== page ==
In a nutshell...
- Fencing to subdivide a farm is a basic requirement to keep control of pasture growth.
- This in turn controls stock performance.
- Fencing is a major capital cost on the farm so must be planned and done well.
- A quality well-planned programme will have minimal ongoing maintenance costs.
- Wrong decisions on fence type and placement can lead to serious animal, pasture, and soil problems.
How can you tell if you have a problem?
- Stock out of control grazing and wandering all over the farm and on the roadways.
- Poor unproductive pastures because of poor grazing control.
- Poor pasture utilisation - always plenty of dead stalks visible.
- Stock poorly fed and in poor condition.
- Poor reproductive performance (lambing and calving percentages).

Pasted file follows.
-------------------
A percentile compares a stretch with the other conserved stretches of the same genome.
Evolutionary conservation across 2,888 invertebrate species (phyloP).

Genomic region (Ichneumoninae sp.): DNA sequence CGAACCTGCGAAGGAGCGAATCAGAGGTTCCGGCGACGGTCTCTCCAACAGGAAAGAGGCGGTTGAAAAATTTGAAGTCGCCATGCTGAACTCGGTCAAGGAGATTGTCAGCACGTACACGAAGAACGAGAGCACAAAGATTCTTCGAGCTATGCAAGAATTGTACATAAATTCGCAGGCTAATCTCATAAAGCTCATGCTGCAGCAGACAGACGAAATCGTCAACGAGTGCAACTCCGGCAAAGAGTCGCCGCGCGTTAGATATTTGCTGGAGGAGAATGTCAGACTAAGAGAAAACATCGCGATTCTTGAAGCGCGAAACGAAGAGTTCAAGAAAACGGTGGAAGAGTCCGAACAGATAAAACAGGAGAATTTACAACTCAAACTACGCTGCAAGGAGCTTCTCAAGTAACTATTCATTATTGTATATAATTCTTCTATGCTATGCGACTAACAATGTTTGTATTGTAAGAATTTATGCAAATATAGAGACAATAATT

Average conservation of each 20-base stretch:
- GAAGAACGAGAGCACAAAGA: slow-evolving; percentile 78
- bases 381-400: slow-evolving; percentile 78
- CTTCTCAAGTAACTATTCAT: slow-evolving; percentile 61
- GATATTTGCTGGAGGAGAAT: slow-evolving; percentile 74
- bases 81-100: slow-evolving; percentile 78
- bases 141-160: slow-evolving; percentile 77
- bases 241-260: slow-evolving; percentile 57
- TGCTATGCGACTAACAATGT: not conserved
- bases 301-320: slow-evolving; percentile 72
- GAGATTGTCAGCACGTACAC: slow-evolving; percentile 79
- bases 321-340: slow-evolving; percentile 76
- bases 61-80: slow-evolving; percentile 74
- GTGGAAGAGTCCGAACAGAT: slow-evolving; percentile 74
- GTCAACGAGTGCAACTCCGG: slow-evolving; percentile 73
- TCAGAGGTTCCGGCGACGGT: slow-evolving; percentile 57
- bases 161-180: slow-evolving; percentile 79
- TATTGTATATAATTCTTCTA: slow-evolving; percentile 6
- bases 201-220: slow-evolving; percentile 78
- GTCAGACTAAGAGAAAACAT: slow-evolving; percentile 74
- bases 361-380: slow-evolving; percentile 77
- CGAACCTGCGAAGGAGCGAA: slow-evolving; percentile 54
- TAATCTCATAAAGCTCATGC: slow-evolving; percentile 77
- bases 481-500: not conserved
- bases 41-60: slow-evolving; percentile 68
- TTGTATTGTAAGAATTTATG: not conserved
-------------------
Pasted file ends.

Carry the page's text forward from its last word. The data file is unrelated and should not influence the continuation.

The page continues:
- Poor growth rates - few stocks fattened and most sold as poor stores.
- Permanent weed infestation.
How can you tell if you're doing well?
- Productive pastures.
- Good balance of grass and clover (70:30)
- An effective controlled grazing programme in operation all year round.
- No clumps of dead seed heads left on pastures.
- Stock that is fully fed and in good condition all year round.
- Well-grown and healthy young stock.
- Good stock flow around the farm via races and well-placed gates.
- Fences that need little maintenance.
- Stock crossings over waterways that cause no damage.
- Waterways are free from sediment.
- Stream water is safe to drink.
What can you do to improve things?
- Work out a complete property subdivision plan - with a consultant if necessary.
- Fence to the natural contour.
- The aims are to achieve good pasture utilisation for livestock production, along with the care of the soil and water on the farm.
- Plan the fencing programme to ensure good stock flow along their natural paths.
- Place gateways to avoid smothering when moving stock.
- Plan fencing, especially for deer, that does not cause soil erosion from fence walking.
- Fence all vulnerable areas such as the banks of waterways and steep areas prone to slipping.
- Build safety devices in fences at vulnerable points so emergency access can be made.
Written by: Dr Clive Dalton